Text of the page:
“This is different [from previously observed fileless or in-memory attacks], They’re not using scripts or applications, the thread [doing the hackers’ work] is hidden inside a legitimate process … run by a regular application.” A thread is the smallest and simplest sequence of programming commands managed by the computer’s microprocessor.
After compromising a system using the NSA tools, the attackers disguise their activity as a thread in lsass.exe, the Local Security Authority Subsystem Service — a process that enforces Windows security policy.
Then they start stealing credentials — usernames, passwords and encryption keys. The stolen data is exfiltrated using the Tor network, said Barak, which encrypts all its traffic and then bounces it around at random among hundreds of volunteer-maintained nodes — making it impossible to track.
“We don’t know where they took the data,” he said, but added, “The attack originated from a Russian IP address,” meaning someone accessing the internet via a device located in Russia.
The credential theft “is the really dangerous part” of the attack, said Williams. “DoublePulsar can’t survive a reboot,” and most enterprises will soon patch the vulnerability that DoublePulsar and EternalBlue exploit if they haven’t already, “but with those credentials, you can come back anytime [masquerading] as a legitimate user.”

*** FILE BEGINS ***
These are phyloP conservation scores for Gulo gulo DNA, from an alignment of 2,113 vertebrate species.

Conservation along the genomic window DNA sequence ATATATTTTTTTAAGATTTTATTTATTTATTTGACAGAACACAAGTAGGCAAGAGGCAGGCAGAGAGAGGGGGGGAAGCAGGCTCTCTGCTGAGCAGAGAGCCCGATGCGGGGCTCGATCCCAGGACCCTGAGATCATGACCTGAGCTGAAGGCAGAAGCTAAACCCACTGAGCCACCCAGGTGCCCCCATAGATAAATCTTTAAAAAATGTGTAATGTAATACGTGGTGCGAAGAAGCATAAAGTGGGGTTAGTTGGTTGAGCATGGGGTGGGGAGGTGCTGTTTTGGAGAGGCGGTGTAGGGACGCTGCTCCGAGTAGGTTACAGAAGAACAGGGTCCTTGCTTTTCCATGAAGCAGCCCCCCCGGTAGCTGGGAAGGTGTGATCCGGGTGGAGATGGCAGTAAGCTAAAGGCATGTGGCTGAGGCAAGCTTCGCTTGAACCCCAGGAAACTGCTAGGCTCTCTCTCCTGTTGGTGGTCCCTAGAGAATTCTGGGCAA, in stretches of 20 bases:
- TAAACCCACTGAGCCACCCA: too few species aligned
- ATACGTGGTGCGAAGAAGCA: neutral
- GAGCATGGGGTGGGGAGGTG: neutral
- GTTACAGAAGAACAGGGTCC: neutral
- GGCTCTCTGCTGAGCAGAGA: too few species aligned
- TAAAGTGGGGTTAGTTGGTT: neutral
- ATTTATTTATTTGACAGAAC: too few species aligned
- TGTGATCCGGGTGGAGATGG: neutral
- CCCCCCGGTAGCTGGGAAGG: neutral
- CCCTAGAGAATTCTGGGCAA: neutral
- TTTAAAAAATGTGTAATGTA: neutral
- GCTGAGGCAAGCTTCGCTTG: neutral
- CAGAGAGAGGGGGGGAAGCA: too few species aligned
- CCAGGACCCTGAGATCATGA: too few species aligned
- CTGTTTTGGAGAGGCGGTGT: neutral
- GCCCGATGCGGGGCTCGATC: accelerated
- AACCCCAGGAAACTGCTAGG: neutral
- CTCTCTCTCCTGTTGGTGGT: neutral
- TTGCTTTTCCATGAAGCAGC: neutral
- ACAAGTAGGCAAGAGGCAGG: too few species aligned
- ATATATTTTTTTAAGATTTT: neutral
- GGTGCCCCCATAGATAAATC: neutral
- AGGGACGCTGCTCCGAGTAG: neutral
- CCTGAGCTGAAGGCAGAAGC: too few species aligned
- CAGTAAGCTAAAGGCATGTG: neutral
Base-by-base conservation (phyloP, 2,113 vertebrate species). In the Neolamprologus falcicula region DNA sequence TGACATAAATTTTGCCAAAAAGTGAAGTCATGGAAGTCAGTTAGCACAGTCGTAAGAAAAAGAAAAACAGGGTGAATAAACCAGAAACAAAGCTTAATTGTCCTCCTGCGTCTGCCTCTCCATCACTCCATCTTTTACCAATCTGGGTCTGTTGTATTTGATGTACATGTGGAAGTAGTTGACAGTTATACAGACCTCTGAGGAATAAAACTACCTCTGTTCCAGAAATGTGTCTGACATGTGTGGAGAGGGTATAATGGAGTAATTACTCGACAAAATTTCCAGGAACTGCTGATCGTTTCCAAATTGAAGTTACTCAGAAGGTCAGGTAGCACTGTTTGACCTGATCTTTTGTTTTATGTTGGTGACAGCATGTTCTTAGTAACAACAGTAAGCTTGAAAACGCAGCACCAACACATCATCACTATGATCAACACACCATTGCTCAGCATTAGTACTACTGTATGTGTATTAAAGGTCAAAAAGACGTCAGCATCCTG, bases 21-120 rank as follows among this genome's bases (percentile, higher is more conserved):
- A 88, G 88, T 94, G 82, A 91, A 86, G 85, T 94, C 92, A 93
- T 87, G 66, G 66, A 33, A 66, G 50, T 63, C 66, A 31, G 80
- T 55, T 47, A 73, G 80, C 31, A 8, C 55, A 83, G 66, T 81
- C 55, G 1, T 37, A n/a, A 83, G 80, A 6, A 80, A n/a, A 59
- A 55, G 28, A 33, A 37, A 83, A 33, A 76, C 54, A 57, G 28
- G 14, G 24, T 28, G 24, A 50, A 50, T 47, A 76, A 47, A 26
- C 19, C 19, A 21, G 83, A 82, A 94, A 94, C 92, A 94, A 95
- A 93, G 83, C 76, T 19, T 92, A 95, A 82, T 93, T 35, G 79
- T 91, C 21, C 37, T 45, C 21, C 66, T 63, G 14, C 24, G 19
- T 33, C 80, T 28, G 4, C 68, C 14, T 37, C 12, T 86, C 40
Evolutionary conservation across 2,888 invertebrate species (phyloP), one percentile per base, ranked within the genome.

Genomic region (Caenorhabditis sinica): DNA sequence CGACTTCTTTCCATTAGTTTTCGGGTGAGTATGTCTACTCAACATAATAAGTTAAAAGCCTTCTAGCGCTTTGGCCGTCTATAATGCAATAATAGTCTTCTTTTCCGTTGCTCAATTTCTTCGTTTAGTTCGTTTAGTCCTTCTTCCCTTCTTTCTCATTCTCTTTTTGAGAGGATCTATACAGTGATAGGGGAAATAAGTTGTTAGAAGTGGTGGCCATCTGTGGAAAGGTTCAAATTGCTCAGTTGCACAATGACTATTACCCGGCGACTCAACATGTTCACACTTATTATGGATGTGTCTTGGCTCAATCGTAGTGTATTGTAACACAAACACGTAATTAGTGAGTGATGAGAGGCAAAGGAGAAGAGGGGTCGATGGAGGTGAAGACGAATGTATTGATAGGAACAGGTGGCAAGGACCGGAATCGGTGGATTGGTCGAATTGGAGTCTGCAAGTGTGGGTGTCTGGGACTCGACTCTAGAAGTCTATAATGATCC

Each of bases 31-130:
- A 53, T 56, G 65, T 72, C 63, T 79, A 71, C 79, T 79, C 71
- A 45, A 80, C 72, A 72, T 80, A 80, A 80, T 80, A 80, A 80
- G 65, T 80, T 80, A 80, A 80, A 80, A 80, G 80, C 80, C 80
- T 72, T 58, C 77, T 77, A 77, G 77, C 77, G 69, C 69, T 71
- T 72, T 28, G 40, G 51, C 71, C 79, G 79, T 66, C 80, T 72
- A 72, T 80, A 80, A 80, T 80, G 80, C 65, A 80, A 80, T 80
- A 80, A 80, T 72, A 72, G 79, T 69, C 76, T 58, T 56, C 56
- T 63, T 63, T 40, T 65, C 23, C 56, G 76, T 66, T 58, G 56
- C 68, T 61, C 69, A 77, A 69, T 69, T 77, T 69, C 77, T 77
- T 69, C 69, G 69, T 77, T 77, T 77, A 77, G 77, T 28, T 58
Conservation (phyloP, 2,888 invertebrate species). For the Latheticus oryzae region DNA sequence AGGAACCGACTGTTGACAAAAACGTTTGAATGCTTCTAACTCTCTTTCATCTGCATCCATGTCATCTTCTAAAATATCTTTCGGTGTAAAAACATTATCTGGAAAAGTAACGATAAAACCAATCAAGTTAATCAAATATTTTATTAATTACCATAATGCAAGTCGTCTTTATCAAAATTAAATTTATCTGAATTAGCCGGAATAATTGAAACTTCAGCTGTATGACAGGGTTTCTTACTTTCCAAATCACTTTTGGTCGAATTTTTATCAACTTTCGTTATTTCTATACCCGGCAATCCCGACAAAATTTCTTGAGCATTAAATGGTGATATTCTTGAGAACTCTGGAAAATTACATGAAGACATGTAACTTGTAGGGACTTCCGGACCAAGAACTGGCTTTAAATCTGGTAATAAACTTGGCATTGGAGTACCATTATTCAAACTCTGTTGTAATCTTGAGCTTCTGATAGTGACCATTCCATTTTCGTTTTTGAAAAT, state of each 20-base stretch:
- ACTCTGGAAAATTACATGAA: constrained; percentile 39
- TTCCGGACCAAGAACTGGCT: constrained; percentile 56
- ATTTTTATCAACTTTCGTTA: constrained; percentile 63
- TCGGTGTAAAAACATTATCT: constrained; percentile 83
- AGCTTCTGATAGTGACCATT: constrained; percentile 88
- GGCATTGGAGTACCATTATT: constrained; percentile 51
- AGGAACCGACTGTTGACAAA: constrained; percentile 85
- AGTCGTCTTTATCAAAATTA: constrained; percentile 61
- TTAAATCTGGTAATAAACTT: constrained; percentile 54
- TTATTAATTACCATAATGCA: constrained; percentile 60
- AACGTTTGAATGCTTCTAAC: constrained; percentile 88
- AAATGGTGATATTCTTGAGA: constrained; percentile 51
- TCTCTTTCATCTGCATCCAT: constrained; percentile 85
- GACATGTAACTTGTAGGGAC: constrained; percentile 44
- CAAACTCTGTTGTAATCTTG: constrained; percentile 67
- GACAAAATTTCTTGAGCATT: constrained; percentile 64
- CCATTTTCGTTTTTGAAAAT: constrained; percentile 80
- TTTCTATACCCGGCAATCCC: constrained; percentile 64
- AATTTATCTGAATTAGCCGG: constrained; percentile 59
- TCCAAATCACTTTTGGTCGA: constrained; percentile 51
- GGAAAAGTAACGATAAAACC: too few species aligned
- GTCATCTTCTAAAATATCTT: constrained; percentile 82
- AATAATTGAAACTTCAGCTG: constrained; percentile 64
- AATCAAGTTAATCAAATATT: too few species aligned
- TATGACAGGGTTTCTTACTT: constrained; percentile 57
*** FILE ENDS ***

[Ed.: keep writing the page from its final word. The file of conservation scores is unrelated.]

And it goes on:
Because the attack leaves no traces that can be detected by conventional security programs, Williams adds, compromised companies won’t even realize they’ve been compromised — and won’t force employees to change their passwords or get new encryption keys.
In at least one case, after exfiltrating the credentials, the attackers then used a fileless version of a ransomware program called Cry128 to encrypt files on the compromised machine.
That seems to be evidence that the attackers were financially motivated, but with so few samples, it’s hard to tell. “Obviously, ransomware is asking for money,” said Barak, “But it’s hard to tell this early. Was it a targeted attack or opportunistic… We don’t know at this stage.”
“My gut says it’s nation-state,” said Williams, “most criminals don’t need to operate so stealthily,” but he acknowledged that there was very little data to go on so far.
As researchers get more data, they will know more about the attackers, he said.
Also unknown: How widespread the attacks were and whether they’re still ongoing.
Williams’ internet scanning found a number of machines compromised with DoublePulsar that varied from 25,000 some days to as many as 150,000 at other times. “What we don’t know is how many of those machines [having been compromised] were then attacked” in this way. “We don’t know what the attackers did after they compromised the machines,” because that’s not possible to discern from a simple internet scan, Williams said.
He added that even the in-memory thread-emulation attacks detected by Secdo left some indicators behind and that the scale of the attack would soon become clearer. “As time goes by and when we get access to a system that was infected, we’ll be able to tell more,” he said.